(Reuters) - It’s beginning to look a lot like a weaker Christmas.
U.S. shoppers plan to spend an average of $704.18 on holiday gifts and seasonal goods this year, down nearly 2.1 percent from the $718.98 they spent in 2010, according to a survey issued by the National Retail Federation on Wednesday.
The retail trade group still expects total sales to rise 2.8 percent to $465.6 billion in November and December combined. Such sales rose 5.2 percent during the 2010 two-month holiday shopping season.
The state of the U.S. economy is affecting spending plans for 62.2 percent of those surveyed, up from 61.7 percent in 2010. People who are feeling pressure said that they plan to spend less, shop around, use coupons, buy more practical items as gifts and reuse last year’s decorations.
Even a slight rise or decline in holiday season shopping could have a big impact on the economy, as consumer spending represents about 70 percent of U.S. economic activity.
Stores are likely to use promotions such as free gifts with purchases and extended warranties to try to entice shoppers who are focused on value, NRF President and Chief Executive Matthew Shay said in a statement.
“When it comes to retail growth this holiday season, slow and steady wins the race — and the same is true for shoppers, who are meticulously calculating the best ways to stretch their dollar,” he said.
New gadgets such as Apple Inc’s (AAPL.O) latest iPhone and Amazon.com Inc’s (AMZN.O) Kindle Fire could bring out some shoppers this year. Meanwhile, gasoline prices have retreated from recent highs, helping to perk up sales at chains such as Wal-Mart Stores Inc (WMT.N).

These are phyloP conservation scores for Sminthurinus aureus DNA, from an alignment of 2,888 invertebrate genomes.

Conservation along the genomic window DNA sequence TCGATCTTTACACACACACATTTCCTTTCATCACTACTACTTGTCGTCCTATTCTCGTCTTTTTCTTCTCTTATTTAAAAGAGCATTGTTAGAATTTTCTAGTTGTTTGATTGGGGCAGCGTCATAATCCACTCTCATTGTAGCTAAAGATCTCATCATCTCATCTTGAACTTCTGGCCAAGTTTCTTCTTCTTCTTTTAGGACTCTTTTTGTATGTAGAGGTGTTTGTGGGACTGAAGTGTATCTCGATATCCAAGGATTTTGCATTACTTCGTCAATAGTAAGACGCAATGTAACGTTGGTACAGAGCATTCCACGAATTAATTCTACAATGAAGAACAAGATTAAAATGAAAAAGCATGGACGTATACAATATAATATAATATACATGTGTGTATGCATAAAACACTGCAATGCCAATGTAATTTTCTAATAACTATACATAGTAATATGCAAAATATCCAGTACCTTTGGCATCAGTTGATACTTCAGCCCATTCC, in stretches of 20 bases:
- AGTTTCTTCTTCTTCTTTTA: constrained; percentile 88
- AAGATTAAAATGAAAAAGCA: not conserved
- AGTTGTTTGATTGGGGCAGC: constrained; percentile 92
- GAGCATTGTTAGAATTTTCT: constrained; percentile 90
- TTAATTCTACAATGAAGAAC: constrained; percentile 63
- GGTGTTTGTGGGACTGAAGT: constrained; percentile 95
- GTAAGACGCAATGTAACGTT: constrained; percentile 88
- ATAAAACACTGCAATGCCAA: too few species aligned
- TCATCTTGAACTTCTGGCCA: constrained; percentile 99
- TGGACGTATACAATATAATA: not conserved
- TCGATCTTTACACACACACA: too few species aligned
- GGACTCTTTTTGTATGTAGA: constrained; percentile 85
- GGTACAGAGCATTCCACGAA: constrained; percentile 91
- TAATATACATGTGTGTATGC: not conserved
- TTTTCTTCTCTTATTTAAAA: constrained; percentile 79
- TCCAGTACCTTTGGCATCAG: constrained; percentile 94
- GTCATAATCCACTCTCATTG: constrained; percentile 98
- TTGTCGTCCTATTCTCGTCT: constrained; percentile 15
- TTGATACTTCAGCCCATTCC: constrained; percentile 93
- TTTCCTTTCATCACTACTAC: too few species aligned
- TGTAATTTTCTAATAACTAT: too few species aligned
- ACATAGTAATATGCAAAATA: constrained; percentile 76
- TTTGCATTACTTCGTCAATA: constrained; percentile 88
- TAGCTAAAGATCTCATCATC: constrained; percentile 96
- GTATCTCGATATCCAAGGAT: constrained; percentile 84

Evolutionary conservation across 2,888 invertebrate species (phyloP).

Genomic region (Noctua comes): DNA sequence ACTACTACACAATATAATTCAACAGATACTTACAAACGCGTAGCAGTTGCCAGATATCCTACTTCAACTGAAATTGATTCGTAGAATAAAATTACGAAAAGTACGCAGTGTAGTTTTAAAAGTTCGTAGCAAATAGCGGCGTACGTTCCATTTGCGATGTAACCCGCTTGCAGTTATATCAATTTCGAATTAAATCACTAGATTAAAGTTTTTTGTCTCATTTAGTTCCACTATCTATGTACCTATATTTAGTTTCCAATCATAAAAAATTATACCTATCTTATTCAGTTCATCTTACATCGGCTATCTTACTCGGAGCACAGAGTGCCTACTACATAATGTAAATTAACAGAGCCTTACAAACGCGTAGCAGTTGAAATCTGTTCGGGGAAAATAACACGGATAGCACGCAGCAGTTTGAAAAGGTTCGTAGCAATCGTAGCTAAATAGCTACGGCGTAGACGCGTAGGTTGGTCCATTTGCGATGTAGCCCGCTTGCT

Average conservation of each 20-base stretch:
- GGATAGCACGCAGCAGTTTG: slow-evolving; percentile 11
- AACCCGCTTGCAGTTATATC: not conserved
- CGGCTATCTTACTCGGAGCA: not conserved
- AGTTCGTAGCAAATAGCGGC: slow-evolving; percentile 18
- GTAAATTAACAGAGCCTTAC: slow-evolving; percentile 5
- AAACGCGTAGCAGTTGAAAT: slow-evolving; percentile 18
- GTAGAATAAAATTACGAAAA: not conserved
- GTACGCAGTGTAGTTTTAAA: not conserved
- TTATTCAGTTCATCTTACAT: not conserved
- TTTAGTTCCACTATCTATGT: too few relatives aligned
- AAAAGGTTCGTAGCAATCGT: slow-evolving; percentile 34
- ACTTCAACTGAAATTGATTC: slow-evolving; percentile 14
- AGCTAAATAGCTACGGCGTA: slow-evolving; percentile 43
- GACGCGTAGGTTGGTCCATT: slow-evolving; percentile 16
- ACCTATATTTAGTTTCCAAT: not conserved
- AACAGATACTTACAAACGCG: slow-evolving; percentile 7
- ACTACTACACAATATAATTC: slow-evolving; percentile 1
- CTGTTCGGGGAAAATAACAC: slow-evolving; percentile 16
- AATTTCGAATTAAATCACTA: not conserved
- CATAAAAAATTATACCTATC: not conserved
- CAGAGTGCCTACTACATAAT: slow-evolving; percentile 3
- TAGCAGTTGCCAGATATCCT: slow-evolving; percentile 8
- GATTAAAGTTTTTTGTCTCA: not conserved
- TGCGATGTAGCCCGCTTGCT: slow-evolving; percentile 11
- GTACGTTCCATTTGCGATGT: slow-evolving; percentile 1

Most shoppers are thinking about themselves as well as others. Nearly six in 10 said that they plan to buy non-gift items for themselves and their families during the holiday season. The average person plans to spend about $130.43 on such goods this holiday season, up from $112.20 in 2010.
For the fifth year in a row, gift cards are the most popular item people would like to receive.
Discount stores remain the most popular place to shop and should gain a little bit of ground, as 66.1 percent plan to visit them, up from 65.1 percent last year.
More people plan to buy online, with 46.7 percent set to do so, up from 43.9 percent in 2010.
Using mobile phones to comparison-shop and tablet computers to do research and buy are also becoming more popular. More than one-third of tablet owners, 34.8 percent, said that they plan to buy items on their device.
Still, heading out to stores remains the norm. Only 1.7 percent of respondents said that they plan to do all of their holiday shopping online. And 56.8 percent said that they do not own either a smartphone or a tablet.
The survey was conducted by BIGresearch, which polled 8,585 consumers from October 4 through October 11. The poll has a margin of error of plus or minus 1 percent.
Reporting by Jessica Wohl in Chicago, editing by Matthew Lewis